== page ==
She knew what this was about: Ilse was desperately lonely. At school she was carefully avoided, people didn’t look at her in the hallways; they seemed almost to look through her frowning, as if she were merely a translucent blockage, like smoky glass or hot air. She was ignored on social networking sites, ignored by her teachers, ignored by everyone except, it seemed, Stacy.

It was the awful feeling of being trapped in her own head that forced Ilse to reach out to her drawings for comfort. It wasn’t that Ilse hated the world, far from it, she marvelled at it, everything from the unparalleled beauty of forests after rain to the way that dusty window panes seemed to sigh with appreciation as the sun shines through them, Ilse was ready to love the world, but the world was not ready to love Ilse.

“OI, MINGEBAG!” Ilse jumped at the sound of Stacy’s voice before she began  scrambling inelegantly off her bed, fumbling with her book as she dropped it behind the bed head, the safest place to hide it from Stacy. Ilse grabbed a hair band, tied her hair up in a knot and took the stairs two at a time, not keen to encourage more shouting from Stacy- Uncle Harold could be aggressive when irritated.

Ilse sped down the wide staircase into the foyer, following the sound of Stacy’s voice into the right corridor and the left drawing room.

Stacy was lounging on a gold armchair, one leg dangling over the arm, texting.

Stacy was a pretty girl, decided Ilse, when she wasn’t trying to be pretty. Like her twin and her father, she too had dark hair that was long and glossy. Today, it was pulled back from her face in a French plait, showing off the natural beauty of her features; her lips were full and pink, her nose was small, like a button and her skin tone was warm like her brother’s. Her eyes were different though: Stacy’s eyes were almost black so brown were they, and they were focused on Ilse in a twisted, mean stare that oozed contempt.

“Took you long enough, bitch.” Ilse flinched away from the nastiness; she averted her eyes from Stacy and looked around the room, rubbing her arm.

Ilse rarely went downstairs, she felt unwanted by the huge, beautiful rooms, let alone by the people occupying them. The second drawing room, the room in which they currently stood, was spectacular; a twenty bulb crystal chandelier glistened above them, a black polished piano sat in front of a huge, arched window. In total, there were three windows in the room, one luxurious red velvet couch that stood opposite the grand marble fireplace, five bookshelves which housed countless, gorgeous books, many leather bound. Aunt Caroline leant against the piano, one manicured hand holding a fine china cup and the other turning the page of a newspaper that sat atop the piano.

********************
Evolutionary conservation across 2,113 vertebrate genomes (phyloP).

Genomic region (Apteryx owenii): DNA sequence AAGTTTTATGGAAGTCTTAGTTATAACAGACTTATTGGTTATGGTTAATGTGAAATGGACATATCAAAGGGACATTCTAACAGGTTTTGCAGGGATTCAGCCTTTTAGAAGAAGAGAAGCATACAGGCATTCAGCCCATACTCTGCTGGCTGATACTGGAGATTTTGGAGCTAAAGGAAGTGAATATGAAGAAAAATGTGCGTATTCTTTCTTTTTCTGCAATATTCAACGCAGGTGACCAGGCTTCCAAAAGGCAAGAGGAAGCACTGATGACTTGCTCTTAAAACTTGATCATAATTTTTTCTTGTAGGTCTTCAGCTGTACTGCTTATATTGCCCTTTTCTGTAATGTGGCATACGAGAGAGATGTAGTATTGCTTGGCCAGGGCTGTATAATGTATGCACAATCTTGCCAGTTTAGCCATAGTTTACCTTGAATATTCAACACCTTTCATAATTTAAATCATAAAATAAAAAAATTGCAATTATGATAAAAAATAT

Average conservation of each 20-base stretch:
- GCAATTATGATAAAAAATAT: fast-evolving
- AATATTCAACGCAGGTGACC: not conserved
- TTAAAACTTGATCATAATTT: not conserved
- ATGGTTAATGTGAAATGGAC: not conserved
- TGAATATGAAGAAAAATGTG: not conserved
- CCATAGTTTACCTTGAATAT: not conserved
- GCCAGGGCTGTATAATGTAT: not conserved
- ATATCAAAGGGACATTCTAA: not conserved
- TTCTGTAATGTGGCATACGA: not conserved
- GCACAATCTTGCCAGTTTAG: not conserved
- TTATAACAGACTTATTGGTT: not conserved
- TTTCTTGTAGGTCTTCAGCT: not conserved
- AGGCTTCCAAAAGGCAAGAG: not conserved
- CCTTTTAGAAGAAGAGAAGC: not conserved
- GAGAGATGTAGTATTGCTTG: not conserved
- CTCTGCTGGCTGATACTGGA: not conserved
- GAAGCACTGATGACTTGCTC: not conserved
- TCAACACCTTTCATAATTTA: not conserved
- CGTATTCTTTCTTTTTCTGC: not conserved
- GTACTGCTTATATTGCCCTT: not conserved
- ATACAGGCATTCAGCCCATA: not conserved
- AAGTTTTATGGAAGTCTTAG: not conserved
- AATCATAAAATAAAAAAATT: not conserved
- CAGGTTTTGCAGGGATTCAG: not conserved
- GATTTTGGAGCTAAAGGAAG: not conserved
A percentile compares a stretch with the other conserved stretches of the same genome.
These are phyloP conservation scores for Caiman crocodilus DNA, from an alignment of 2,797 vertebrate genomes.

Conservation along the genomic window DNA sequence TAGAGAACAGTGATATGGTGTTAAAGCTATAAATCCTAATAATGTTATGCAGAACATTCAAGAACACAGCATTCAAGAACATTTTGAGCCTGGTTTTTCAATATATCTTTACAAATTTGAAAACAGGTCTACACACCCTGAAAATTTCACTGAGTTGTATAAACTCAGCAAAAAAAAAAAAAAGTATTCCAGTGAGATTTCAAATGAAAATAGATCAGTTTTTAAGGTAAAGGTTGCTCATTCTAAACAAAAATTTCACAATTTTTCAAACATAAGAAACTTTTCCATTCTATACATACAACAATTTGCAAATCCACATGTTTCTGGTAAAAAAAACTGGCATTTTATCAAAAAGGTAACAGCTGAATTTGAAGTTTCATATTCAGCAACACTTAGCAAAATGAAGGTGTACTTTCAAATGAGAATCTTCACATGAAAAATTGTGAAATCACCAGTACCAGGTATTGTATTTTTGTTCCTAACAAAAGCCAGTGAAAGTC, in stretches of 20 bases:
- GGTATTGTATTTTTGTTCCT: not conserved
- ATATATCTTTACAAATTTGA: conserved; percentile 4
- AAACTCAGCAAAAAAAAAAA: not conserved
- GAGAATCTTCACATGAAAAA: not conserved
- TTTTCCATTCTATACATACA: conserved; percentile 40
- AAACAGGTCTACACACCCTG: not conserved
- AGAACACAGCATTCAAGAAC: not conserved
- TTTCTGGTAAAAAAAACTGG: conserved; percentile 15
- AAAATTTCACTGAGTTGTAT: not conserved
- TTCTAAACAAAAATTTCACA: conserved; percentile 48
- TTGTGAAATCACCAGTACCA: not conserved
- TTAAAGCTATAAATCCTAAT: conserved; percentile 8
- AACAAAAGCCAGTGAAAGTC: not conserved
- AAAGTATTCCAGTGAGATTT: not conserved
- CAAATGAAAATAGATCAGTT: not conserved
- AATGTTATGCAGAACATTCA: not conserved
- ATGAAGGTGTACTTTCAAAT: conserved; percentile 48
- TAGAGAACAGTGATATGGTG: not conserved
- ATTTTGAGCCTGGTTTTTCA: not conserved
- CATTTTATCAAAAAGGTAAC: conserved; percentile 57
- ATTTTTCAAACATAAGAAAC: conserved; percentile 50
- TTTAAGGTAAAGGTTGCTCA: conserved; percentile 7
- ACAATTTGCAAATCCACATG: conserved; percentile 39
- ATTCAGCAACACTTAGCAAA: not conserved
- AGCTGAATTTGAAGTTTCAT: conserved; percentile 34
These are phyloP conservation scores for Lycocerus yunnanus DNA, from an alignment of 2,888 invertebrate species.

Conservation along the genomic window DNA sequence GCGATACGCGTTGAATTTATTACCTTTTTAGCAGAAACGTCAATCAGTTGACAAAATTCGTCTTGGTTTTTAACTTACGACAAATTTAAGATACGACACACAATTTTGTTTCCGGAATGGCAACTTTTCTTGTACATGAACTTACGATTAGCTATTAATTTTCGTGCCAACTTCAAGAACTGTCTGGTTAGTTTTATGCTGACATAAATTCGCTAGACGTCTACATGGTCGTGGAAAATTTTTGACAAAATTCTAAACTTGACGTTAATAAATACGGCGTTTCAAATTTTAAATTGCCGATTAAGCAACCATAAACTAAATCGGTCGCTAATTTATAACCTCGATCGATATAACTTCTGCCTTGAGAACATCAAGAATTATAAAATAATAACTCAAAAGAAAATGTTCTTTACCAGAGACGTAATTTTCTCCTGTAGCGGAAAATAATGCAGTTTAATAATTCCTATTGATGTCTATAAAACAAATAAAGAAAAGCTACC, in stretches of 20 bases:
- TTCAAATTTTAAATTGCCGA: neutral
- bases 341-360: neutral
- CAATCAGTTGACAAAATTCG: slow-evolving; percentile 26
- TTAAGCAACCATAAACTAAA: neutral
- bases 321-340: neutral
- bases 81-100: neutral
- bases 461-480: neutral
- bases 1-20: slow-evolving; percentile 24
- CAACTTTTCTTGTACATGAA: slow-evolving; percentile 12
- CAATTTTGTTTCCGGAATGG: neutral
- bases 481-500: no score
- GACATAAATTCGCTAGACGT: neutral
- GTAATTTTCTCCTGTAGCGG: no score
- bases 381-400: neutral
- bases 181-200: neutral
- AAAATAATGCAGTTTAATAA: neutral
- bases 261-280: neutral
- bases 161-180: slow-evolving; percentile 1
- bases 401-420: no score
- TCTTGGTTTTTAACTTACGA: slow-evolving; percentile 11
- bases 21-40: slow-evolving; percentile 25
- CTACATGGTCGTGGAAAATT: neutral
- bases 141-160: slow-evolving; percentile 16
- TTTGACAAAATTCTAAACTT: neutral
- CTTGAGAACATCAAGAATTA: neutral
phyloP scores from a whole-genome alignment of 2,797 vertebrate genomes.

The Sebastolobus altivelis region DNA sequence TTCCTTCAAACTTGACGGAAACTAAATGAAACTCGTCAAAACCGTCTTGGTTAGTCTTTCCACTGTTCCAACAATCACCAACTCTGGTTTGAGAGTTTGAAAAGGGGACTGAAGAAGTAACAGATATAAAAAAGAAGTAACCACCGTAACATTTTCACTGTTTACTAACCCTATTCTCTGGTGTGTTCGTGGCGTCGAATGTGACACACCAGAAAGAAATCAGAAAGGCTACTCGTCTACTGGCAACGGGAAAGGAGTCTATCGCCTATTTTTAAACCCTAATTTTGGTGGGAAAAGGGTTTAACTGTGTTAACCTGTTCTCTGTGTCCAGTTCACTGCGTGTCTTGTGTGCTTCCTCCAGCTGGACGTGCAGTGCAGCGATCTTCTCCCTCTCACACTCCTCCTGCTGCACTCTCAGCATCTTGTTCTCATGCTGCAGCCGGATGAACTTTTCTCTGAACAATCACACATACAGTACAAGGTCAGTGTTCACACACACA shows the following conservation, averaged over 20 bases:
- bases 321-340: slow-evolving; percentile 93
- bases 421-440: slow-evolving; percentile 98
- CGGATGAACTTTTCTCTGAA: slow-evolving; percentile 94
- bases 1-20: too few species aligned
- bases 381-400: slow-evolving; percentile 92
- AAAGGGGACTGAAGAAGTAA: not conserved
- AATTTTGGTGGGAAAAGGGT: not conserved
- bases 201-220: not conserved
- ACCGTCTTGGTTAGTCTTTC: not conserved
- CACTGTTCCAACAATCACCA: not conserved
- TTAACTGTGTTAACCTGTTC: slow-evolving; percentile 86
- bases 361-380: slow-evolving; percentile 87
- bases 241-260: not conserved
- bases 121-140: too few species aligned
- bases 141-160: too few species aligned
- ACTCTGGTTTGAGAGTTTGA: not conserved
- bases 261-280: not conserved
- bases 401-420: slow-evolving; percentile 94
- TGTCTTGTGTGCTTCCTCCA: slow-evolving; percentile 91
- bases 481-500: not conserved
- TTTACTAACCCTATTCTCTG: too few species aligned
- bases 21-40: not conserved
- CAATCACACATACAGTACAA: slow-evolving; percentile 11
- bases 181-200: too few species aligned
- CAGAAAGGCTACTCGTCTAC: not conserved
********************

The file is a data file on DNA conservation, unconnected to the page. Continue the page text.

She wore a different outfit to earlier, and no shoes. Ilse’s aunt wore a bright yellow cardigan with ruffled silk cuffs and collar and a matching pair of yellow silk pyjama bottoms. She wore no makeup and a fluffy white headband that kept the hair off of her face. Ilse guessed she had been halfway through her nightly pamper session.

Her aunt gave no sign that she had heard Ilse enter, and Ilse noticed that she didn’t want to be there: she kept tapping a finger nail in an irritated fashion, and her jaw was tight as though she was fractious.

Intrigued, Ilse moved her gaze to Stephan who was idly tapping the piano keys, and noticed the same, cross body language.

“Have we been... Summoned?”

The other three jumped when she spoke and turned around, as though surprised she was there.

It was her aunt who spoke first, clearing her throat and creasing her brow slightly before she spoke.

“That would appear to be the case, yes.”

Ilse’s mouth dropped open.

“We’re not servants!”

“The word ‘Servant’ is harsh, Ilse, and I should think you would be willing to do anything I ask, seeing as I took you in so selflessly as a child.”

Ilse whirled around at the sound of her Uncle’s voice; she tripped on a lamp lead and fell back clumsily onto the arm of Stacy’s chair.

Stacy made an irritated noise and pushed Ilse away before moving her leg so that she sat in a more ladylike manner.

Ilse looked at her feet, suitably ashamed of herself, and moved back to stand against the wall, slinking herself away from the present company as much as she could.

“Of course, anything you ask,” she said, looking at her uncle from under her bowed head.

Uncle Harold stood in the centre of the room, his feet parted in a masculine stance, his hands clasped firmly in front of him.

He glared at Ilse, his frightening blue gaze flashing dangerously in the room. Despite his warm complexion, Uncle Harold was a cold person, made of ice and hard lines, an impenetrable human being, and Ilse doubted that he really loved his family at all.

Stephan had stopped playing when his father had entered the room, and was looking at him as though there was not another single thing in the universe he had ever admired more than that man, Stacy was unusually quiet, and her head was bent, her phone nowhere to be seen.